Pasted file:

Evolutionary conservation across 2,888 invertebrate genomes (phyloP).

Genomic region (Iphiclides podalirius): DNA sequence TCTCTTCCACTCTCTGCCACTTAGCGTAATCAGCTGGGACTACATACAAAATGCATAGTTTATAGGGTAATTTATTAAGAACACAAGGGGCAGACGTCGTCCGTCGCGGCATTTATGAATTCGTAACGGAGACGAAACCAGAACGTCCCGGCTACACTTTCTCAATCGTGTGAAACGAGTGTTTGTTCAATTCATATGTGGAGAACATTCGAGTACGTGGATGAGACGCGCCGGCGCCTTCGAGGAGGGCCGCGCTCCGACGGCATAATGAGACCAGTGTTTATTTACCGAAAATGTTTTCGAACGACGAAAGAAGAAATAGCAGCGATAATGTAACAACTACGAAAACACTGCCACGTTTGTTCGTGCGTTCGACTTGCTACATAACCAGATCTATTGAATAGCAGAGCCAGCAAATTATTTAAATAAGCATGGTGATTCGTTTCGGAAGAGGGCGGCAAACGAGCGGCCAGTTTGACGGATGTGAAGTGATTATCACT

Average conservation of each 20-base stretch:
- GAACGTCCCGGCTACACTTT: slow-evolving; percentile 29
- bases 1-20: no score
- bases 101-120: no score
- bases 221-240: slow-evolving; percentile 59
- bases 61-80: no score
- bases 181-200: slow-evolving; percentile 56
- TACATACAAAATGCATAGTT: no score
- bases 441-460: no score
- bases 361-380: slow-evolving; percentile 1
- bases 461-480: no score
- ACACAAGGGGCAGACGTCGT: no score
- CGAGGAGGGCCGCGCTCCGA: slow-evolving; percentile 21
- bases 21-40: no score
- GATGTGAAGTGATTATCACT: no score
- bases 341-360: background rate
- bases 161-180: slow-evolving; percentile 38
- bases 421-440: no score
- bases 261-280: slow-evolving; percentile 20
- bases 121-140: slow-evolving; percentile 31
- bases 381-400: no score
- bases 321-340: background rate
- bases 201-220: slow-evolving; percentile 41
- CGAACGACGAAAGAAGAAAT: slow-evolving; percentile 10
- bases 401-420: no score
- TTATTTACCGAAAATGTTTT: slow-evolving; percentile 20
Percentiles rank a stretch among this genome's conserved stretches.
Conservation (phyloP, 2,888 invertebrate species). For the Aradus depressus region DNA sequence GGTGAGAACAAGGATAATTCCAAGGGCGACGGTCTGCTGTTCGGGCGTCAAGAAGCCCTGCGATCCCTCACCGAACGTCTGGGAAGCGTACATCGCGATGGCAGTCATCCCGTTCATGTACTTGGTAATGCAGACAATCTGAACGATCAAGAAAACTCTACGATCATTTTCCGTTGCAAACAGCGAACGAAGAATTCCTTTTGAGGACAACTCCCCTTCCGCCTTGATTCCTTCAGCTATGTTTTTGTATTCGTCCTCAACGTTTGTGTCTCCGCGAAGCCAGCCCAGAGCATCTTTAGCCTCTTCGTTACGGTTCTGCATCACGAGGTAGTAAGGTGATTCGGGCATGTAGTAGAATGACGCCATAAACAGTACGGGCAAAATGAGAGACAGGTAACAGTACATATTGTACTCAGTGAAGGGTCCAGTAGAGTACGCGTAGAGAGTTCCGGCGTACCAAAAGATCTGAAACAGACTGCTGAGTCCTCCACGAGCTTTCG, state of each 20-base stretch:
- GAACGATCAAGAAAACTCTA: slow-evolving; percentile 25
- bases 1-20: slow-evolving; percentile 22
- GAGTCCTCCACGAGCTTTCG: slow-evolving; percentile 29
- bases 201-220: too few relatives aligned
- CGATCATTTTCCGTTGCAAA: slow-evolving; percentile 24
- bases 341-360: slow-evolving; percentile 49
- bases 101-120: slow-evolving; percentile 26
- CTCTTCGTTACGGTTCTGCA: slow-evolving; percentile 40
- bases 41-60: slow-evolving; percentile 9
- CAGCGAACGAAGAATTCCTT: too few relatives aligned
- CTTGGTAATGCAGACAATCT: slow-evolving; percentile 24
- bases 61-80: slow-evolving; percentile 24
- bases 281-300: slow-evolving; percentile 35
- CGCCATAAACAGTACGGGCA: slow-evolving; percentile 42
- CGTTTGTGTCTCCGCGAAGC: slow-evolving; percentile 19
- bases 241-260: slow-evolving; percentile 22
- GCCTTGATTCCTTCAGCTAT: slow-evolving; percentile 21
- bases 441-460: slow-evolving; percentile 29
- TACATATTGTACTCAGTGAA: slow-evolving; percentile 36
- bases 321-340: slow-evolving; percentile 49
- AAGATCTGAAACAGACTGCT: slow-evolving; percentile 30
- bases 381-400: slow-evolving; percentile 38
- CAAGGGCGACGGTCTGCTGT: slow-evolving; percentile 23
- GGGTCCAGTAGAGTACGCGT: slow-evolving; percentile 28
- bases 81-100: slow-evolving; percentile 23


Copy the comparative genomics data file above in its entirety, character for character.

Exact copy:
Evolutionary conservation across 2,888 invertebrate genomes (phyloP).

Genomic region (Iphiclides podalirius): DNA sequence TCTCTTCCACTCTCTGCCACTTAGCGTAATCAGCTGGGACTACATACAAAATGCATAGTTTATAGGGTAATTTATTAAGAACACAAGGGGCAGACGTCGTCCGTCGCGGCATTTATGAATTCGTAACGGAGACGAAACCAGAACGTCCCGGCTACACTTTCTCAATCGTGTGAAACGAGTGTTTGTTCAATTCATATGTGGAGAACATTCGAGTACGTGGATGAGACGCGCCGGCGCCTTCGAGGAGGGCCGCGCTCCGACGGCATAATGAGACCAGTGTTTATTTACCGAAAATGTTTTCGAACGACGAAAGAAGAAATAGCAGCGATAATGTAACAACTACGAAAACACTGCCACGTTTGTTCGTGCGTTCGACTTGCTACATAACCAGATCTATTGAATAGCAGAGCCAGCAAATTATTTAAATAAGCATGGTGATTCGTTTCGGAAGAGGGCGGCAAACGAGCGGCCAGTTTGACGGATGTGAAGTGATTATCACT

Average conservation of each 20-base stretch:
- GAACGTCCCGGCTACACTTT: slow-evolving; percentile 29
- bases 1-20: no score
- bases 101-120: no score
- bases 221-240: slow-evolving; percentile 59
- bases 61-80: no score
- bases 181-200: slow-evolving; percentile 56
- TACATACAAAATGCATAGTT: no score
- bases 441-460: no score
- bases 361-380: slow-evolving; percentile 1
- bases 461-480: no score
- ACACAAGGGGCAGACGTCGT: no score
- CGAGGAGGGCCGCGCTCCGA: slow-evolving; percentile 21
- bases 21-40: no score
- GATGTGAAGTGATTATCACT: no score
- bases 341-360: background rate
- bases 161-180: slow-evolving; percentile 38
- bases 421-440: no score
- bases 261-280: slow-evolving; percentile 20
- bases 121-140: slow-evolving; percentile 31
- bases 381-400: no score
- bases 321-340: background rate
- bases 201-220: slow-evolving; percentile 41
- CGAACGACGAAAGAAGAAAT: slow-evolving; percentile 10
- bases 401-420: no score
- TTATTTACCGAAAATGTTTT: slow-evolving; percentile 20
Percentiles rank a stretch among this genome's conserved stretches.
Conservation (phyloP, 2,888 invertebrate species). For the Aradus depressus region DNA sequence GGTGAGAACAAGGATAATTCCAAGGGCGACGGTCTGCTGTTCGGGCGTCAAGAAGCCCTGCGATCCCTCACCGAACGTCTGGGAAGCGTACATCGCGATGGCAGTCATCCCGTTCATGTACTTGGTAATGCAGACAATCTGAACGATCAAGAAAACTCTACGATCATTTTCCGTTGCAAACAGCGAACGAAGAATTCCTTTTGAGGACAACTCCCCTTCCGCCTTGATTCCTTCAGCTATGTTTTTGTATTCGTCCTCAACGTTTGTGTCTCCGCGAAGCCAGCCCAGAGCATCTTTAGCCTCTTCGTTACGGTTCTGCATCACGAGGTAGTAAGGTGATTCGGGCATGTAGTAGAATGACGCCATAAACAGTACGGGCAAAATGAGAGACAGGTAACAGTACATATTGTACTCAGTGAAGGGTCCAGTAGAGTACGCGTAGAGAGTTCCGGCGTACCAAAAGATCTGAAACAGACTGCTGAGTCCTCCACGAGCTTTCG, state of each 20-base stretch:
- GAACGATCAAGAAAACTCTA: slow-evolving; percentile 25
- bases 1-20: slow-evolving; percentile 22
- GAGTCCTCCACGAGCTTTCG: slow-evolving; percentile 29
- bases 201-220: too few relatives aligned
- CGATCATTTTCCGTTGCAAA: slow-evolving; percentile 24
- bases 341-360: slow-evolving; percentile 49
- bases 101-120: slow-evolving; percentile 26
- CTCTTCGTTACGGTTCTGCA: slow-evolving; percentile 40
- bases 41-60: slow-evolving; percentile 9
- CAGCGAACGAAGAATTCCTT: too few relatives aligned
- CTTGGTAATGCAGACAATCT: slow-evolving; percentile 24
- bases 61-80: slow-evolving; percentile 24
- bases 281-300: slow-evolving; percentile 35
- CGCCATAAACAGTACGGGCA: slow-evolving; percentile 42
- CGTTTGTGTCTCCGCGAAGC: slow-evolving; percentile 19
- bases 241-260: slow-evolving; percentile 22
- GCCTTGATTCCTTCAGCTAT: slow-evolving; percentile 21
- bases 441-460: slow-evolving; percentile 29
- TACATATTGTACTCAGTGAA: slow-evolving; percentile 36
- bases 321-340: slow-evolving; percentile 49
- AAGATCTGAAACAGACTGCT: slow-evolving; percentile 30
- bases 381-400: slow-evolving; percentile 38
- CAAGGGCGACGGTCTGCTGT: slow-evolving; percentile 23
- GGGTCCAGTAGAGTACGCGT: slow-evolving; percentile 28
- bases 81-100: slow-evolving; percentile 23